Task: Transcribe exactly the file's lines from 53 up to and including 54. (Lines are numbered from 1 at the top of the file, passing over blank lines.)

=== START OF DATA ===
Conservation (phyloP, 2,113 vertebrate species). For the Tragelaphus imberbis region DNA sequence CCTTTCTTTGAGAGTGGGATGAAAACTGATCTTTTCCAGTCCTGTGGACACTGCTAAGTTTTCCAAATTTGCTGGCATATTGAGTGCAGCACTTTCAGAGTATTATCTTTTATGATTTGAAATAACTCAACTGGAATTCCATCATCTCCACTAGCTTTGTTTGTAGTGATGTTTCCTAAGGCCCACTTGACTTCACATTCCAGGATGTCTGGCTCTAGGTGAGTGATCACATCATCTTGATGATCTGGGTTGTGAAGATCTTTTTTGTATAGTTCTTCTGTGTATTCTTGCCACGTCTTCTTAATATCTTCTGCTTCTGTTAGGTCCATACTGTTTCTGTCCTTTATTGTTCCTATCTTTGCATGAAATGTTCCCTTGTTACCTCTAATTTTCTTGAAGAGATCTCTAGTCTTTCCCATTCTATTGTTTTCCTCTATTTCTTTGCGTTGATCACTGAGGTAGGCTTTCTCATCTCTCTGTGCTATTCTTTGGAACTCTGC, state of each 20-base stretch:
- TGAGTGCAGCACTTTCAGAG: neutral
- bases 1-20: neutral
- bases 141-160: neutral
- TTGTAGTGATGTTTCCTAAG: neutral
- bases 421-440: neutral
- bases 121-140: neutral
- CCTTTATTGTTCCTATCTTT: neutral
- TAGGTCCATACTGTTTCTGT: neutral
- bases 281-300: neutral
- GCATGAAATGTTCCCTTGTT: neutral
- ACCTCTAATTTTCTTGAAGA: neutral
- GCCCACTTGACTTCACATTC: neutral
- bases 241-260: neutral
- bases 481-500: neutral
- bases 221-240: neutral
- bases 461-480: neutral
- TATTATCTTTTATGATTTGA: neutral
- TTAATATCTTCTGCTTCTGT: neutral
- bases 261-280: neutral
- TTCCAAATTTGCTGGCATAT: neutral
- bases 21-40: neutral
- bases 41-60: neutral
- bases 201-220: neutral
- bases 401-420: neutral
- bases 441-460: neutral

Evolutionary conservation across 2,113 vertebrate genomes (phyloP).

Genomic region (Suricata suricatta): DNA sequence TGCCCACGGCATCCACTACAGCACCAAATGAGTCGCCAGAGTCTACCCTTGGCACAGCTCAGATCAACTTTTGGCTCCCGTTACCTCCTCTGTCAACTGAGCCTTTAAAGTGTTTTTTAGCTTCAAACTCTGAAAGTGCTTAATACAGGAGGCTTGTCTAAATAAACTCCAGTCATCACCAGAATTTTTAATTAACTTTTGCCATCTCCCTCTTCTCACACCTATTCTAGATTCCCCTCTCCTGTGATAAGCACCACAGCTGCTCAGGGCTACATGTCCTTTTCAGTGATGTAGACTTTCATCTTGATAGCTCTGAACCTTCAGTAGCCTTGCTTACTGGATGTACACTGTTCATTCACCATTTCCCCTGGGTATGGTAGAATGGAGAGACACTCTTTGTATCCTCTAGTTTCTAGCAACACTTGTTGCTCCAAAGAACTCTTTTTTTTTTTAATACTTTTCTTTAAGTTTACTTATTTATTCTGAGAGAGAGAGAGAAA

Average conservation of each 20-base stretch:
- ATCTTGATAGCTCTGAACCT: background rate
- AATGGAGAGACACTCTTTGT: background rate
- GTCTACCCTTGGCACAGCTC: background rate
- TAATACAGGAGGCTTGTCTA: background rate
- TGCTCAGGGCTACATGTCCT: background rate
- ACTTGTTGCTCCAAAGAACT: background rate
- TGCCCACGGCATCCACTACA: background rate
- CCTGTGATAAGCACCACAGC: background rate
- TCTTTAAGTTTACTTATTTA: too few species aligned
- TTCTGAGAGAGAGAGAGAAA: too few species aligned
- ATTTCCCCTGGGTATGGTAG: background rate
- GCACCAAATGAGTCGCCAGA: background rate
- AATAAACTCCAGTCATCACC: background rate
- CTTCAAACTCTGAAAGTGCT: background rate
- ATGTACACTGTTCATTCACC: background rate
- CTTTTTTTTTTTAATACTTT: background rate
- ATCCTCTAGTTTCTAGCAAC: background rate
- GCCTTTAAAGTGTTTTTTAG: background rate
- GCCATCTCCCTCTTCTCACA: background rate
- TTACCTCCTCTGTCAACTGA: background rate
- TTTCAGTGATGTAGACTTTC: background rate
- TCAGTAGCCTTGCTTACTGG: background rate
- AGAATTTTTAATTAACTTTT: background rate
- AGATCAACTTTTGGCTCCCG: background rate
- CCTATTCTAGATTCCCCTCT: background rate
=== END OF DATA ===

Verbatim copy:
- AGATCAACTTTTGGCTCCCG: background rate
- CCTATTCTAGATTCCCCTCT: background rate